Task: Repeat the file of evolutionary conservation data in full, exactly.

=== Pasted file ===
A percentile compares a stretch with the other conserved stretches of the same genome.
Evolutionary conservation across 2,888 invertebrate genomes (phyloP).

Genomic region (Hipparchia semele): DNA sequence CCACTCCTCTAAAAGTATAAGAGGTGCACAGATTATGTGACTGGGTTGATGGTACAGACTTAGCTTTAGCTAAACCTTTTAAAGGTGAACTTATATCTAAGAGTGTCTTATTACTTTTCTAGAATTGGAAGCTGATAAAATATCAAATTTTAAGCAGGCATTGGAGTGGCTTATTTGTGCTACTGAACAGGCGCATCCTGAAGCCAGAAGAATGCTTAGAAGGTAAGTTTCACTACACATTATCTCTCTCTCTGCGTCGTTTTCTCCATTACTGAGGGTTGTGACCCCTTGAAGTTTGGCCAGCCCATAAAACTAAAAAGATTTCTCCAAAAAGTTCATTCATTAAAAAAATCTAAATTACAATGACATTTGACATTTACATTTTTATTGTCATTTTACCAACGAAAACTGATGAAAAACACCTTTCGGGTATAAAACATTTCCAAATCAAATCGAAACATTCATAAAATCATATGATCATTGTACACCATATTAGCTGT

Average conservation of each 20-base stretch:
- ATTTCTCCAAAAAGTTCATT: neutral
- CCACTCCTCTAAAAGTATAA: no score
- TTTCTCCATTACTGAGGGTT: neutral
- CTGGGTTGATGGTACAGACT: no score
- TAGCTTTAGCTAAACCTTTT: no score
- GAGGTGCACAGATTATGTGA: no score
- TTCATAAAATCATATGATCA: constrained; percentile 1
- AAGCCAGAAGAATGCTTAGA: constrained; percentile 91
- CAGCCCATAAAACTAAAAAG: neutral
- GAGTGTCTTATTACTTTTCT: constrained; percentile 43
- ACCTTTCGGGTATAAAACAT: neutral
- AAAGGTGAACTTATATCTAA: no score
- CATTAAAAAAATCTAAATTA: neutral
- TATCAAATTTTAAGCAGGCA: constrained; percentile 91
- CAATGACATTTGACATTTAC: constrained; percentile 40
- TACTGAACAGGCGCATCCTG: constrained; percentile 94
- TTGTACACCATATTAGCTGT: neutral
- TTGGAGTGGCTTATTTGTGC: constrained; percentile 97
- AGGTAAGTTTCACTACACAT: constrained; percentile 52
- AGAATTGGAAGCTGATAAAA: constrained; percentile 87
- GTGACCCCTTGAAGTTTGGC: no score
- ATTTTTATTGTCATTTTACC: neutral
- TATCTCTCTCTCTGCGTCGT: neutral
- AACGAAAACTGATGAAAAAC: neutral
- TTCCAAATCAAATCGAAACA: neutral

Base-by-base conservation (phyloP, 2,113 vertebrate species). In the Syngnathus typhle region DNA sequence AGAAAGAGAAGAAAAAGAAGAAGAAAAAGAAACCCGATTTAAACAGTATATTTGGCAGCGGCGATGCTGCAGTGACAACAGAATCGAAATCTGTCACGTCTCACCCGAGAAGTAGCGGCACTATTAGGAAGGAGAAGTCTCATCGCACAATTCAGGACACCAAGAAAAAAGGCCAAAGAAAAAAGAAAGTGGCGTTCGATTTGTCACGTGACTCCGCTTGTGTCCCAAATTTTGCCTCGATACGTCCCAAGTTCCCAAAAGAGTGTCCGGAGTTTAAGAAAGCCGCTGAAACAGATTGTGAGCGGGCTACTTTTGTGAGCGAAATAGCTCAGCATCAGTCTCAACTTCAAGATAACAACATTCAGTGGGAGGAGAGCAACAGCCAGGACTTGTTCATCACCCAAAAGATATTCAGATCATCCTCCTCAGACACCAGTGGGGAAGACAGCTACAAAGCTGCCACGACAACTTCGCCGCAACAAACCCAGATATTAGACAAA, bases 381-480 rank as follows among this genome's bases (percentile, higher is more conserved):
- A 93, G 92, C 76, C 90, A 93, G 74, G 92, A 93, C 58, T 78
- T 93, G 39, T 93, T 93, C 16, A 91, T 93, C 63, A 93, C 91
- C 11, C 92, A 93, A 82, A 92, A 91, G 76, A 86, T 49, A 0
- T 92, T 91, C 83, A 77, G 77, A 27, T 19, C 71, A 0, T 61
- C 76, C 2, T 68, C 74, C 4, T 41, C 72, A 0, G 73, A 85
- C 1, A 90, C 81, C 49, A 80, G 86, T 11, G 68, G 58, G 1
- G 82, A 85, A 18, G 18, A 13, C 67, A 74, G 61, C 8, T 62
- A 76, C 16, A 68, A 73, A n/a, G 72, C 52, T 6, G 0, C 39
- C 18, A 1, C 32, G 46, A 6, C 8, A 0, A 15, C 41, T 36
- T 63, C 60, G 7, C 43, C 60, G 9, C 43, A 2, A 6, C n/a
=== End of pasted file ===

A percentile compares a stretch with the other conserved stretches of the same genome.
Evolutionary conservation across 2,888 invertebrate genomes (phyloP).

Genomic region (Hipparchia semele): DNA sequence CCACTCCTCTAAAAGTATAAGAGGTGCACAGATTATGTGACTGGGTTGATGGTACAGACTTAGCTTTAGCTAAACCTTTTAAAGGTGAACTTATATCTAAGAGTGTCTTATTACTTTTCTAGAATTGGAAGCTGATAAAATATCAAATTTTAAGCAGGCATTGGAGTGGCTTATTTGTGCTACTGAACAGGCGCATCCTGAAGCCAGAAGAATGCTTAGAAGGTAAGTTTCACTACACATTATCTCTCTCTCTGCGTCGTTTTCTCCATTACTGAGGGTTGTGACCCCTTGAAGTTTGGCCAGCCCATAAAACTAAAAAGATTTCTCCAAAAAGTTCATTCATTAAAAAAATCTAAATTACAATGACATTTGACATTTACATTTTTATTGTCATTTTACCAACGAAAACTGATGAAAAACACCTTTCGGGTATAAAACATTTCCAAATCAAATCGAAACATTCATAAAATCATATGATCATTGTACACCATATTAGCTGT

Average conservation of each 20-base stretch:
- ATTTCTCCAAAAAGTTCATT: neutral
- CCACTCCTCTAAAAGTATAA: no score
- TTTCTCCATTACTGAGGGTT: neutral
- CTGGGTTGATGGTACAGACT: no score
- TAGCTTTAGCTAAACCTTTT: no score
- GAGGTGCACAGATTATGTGA: no score
- TTCATAAAATCATATGATCA: constrained; percentile 1
- AAGCCAGAAGAATGCTTAGA: constrained; percentile 91
- CAGCCCATAAAACTAAAAAG: neutral
- GAGTGTCTTATTACTTTTCT: constrained; percentile 43
- ACCTTTCGGGTATAAAACAT: neutral
- AAAGGTGAACTTATATCTAA: no score
- CATTAAAAAAATCTAAATTA: neutral
- TATCAAATTTTAAGCAGGCA: constrained; percentile 91
- CAATGACATTTGACATTTAC: constrained; percentile 40
- TACTGAACAGGCGCATCCTG: constrained; percentile 94
- TTGTACACCATATTAGCTGT: neutral
- TTGGAGTGGCTTATTTGTGC: constrained; percentile 97
- AGGTAAGTTTCACTACACAT: constrained; percentile 52
- AGAATTGGAAGCTGATAAAA: constrained; percentile 87
- GTGACCCCTTGAAGTTTGGC: no score
- ATTTTTATTGTCATTTTACC: neutral
- TATCTCTCTCTCTGCGTCGT: neutral
- AACGAAAACTGATGAAAAAC: neutral
- TTCCAAATCAAATCGAAACA: neutral

Base-by-base conservation (phyloP, 2,113 vertebrate species). In the Syngnathus typhle region DNA sequence AGAAAGAGAAGAAAAAGAAGAAGAAAAAGAAACCCGATTTAAACAGTATATTTGGCAGCGGCGATGCTGCAGTGACAACAGAATCGAAATCTGTCACGTCTCACCCGAGAAGTAGCGGCACTATTAGGAAGGAGAAGTCTCATCGCACAATTCAGGACACCAAGAAAAAAGGCCAAAGAAAAAAGAAAGTGGCGTTCGATTTGTCACGTGACTCCGCTTGTGTCCCAAATTTTGCCTCGATACGTCCCAAGTTCCCAAAAGAGTGTCCGGAGTTTAAGAAAGCCGCTGAAACAGATTGTGAGCGGGCTACTTTTGTGAGCGAAATAGCTCAGCATCAGTCTCAACTTCAAGATAACAACATTCAGTGGGAGGAGAGCAACAGCCAGGACTTGTTCATCACCCAAAAGATATTCAGATCATCCTCCTCAGACACCAGTGGGGAAGACAGCTACAAAGCTGCCACGACAACTTCGCCGCAACAAACCCAGATATTAGACAAA, bases 381-480 rank as follows among this genome's bases (percentile, higher is more conserved):
- A 93, G 92, C 76, C 90, A 93, G 74, G 92, A 93, C 58, T 78
- T 93, G 39, T 93, T 93, C 16, A 91, T 93, C 63, A 93, C 91
- C 11, C 92, A 93, A 82, A 92, A 91, G 76, A 86, T 49, A 0
- T 92, T 91, C 83, A 77, G 77, A 27, T 19, C 71, A 0, T 61
- C 76, C 2, T 68, C 74, C 4, T 41, C 72, A 0, G 73, A 85
- C 1, A 90, C 81, C 49, A 80, G 86, T 11, G 68, G 58, G 1
- G 82, A 85, A 18, G 18, A 13, C 67, A 74, G 61, C 8, T 62
- A 76, C 16, A 68, A 73, A n/a, G 72, C 52, T 6, G 0, C 39
- C 18, A 1, C 32, G 46, A 6, C 8, A 0, A 15, C 41, T 36
- T 63, C 60, G 7, C 43, C 60, G 9, C 43, A 2, A 6, C n/a